5.3 Applications and examples

Intravital microscopy has several applications to identify underlying mechanisms of disease and new aspects of platelet biology. A few illustrative examples of the value and versatility of the technique include studies demonstrating mechanisms of microvascular thrombosis, platelet production, and for examining platelet leukocyte interactions [19, 72, 73, 76]. For example, in a murine model of arteriolar thrombosis, Lu et al employed cranial intravital microscopy to study anti-platelet properties of caffeic acid (Figure 6) [72]. It can also be used to better characterize platelet interactions with other cell types. Using liver intravital microscopy to examine pathways involved in steatohepatitis, Malehmir et al. showed that platelet colonization depended on Kupffer cells and CD44 binding, and that treatment with anti-platelet therapy reduced infiltration of platelets into liver cells as well as platelet immune interactions and trafficking, ultimately leading to attenuation of liver damage [73]. Lastly, the identification of the lung microvasculature as a site of platelet production is another remarkable discovery made possible by the use of intravital microscopy [19].

Figure 6.

Cranial intravital microscopy of thrombus formation in a mouse model. (A) Representative images of thrombus formation in mouse cerebral arterioles induced by photochemical injury in different conditions and at different time points. In order to compare the activities of CA and clopidogrel at a similar blood concentration, 5 mg/kg of CA (MW: 180.16) and 12 mg/kg of clopidogrel (MW: 419.90) were continuously infused through the catheterized femoral vein starting from 20 min prior to the vessel wall injury. This resulted in approximately the same blood concentration of CA and clopidogrel in mice in vivo. Arrows indicate irreversible arteriolar vessel occlusion. (B) Dot plots of arteriolar occlusion time from five to six experiments. p < 0.05 vs Model group. Abbreviations: CA, caffeic acid; MW, molecular weight. Figure and caption reproduced from Lu et al. [76], under the Creative Commons Attribution 4.0 International License (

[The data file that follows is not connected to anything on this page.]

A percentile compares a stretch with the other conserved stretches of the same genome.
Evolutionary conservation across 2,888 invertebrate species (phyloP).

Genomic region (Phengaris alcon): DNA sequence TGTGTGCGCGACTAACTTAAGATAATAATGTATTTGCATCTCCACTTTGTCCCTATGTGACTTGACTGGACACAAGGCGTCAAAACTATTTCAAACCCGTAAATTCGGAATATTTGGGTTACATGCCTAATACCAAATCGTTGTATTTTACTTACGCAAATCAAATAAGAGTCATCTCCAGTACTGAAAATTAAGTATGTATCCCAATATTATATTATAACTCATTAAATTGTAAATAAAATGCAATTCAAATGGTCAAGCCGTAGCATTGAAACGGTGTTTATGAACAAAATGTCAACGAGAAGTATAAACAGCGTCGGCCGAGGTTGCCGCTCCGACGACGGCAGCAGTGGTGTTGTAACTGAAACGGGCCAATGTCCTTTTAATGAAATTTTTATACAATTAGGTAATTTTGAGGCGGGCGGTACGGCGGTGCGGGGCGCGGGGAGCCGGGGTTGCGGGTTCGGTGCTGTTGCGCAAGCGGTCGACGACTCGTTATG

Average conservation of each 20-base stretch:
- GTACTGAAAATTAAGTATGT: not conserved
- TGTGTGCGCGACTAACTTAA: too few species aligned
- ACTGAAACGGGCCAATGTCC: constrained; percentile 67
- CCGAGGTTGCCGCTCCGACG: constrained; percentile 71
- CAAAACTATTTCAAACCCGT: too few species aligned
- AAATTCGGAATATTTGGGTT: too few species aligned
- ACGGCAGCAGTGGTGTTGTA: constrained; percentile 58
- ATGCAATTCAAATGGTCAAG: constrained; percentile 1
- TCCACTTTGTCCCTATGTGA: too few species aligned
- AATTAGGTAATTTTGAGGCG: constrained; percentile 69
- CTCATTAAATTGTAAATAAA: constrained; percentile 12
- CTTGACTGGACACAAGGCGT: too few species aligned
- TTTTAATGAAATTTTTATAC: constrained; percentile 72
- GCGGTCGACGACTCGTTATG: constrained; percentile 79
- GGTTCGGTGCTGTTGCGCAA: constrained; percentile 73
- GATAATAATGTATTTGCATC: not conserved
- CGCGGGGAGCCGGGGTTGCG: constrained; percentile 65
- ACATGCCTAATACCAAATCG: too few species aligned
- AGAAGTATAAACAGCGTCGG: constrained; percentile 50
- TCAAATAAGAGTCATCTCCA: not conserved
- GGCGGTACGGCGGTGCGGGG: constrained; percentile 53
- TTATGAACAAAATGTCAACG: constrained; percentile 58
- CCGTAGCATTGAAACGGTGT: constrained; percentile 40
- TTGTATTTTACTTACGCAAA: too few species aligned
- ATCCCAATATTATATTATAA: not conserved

5.4 Limitations and future advances

The main limitations of intravital microscopy include the depth of penetration depending on the type of microscope used, technical challenges, heterogeneous features and low transparency of certain tissues, and limitations on the number of fluorescent tags that can be used simultaneously [68, 69, 75]. Future advances may include incorporation of correlative light and electron microscopy (CLEM) to intravital approaches, technical advances in miniaturization of lenses and imaging equipment, and improvements in the array of genetic and molecular markers used to track platelet-cellular and platelet-ultrastructural processes [68].


6. Conclusions and future directions

An increasingly versatile armamentarium of imaging modalities is available for research and diagnostic purposes to study platelets [11, 61, 68, 71]. We anticipate these will continue to play instrumental roles in further discoveries in the field of platelet biology, revealing new insights into the dynamics of platelet signaling, ultrastructure, and function. Understanding how to utilize these evolving imaging technologies to best suit the visualization of platelets is essential. Given the inherently highly reactive nature of platelets, newer approaches that cause minimal manipulation and processing offer significant advantages, including intravital microscopy for studying the roles of platelets roles in thrombus formation and cellular interactions [70], and cryogenic electron tomography which preserves platelets in a near native state for ultrastructural analysis [61]. Important advances continue to be made in labeling approaches that can be paired with imaging modalities, including correlative light and electron microscopy, and genetically inducible fluorescent or electron dense markers [34, 65, 66, 77]. In addition to the technical advances in our imaging capabilities, their integration with advanced statistical and computational power will continue to reveal new opportunities to analyze and better understand platelet structure and function.


Conflict of interest

Dr. Kornblith and Dr. Matthay have nothing to disclose.



Dr. Kornblith is supported by NIH 1K23GM130892-01; Dr. Matthay is supported by The National Center for Advancing Translational Sciences of the NIH award 5TL1TR001871-04.


Other declarations

Human and Animal Rights Informed Consent: This study does not contain any studies with human or animal subjects performed by any of the authors.


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Written By

Zachary A. Matthay and Lucy Zumwinkle Kornblith

Submitted: 11 December 2019 Reviewed: 13 February 2020 Published: 08 April 2020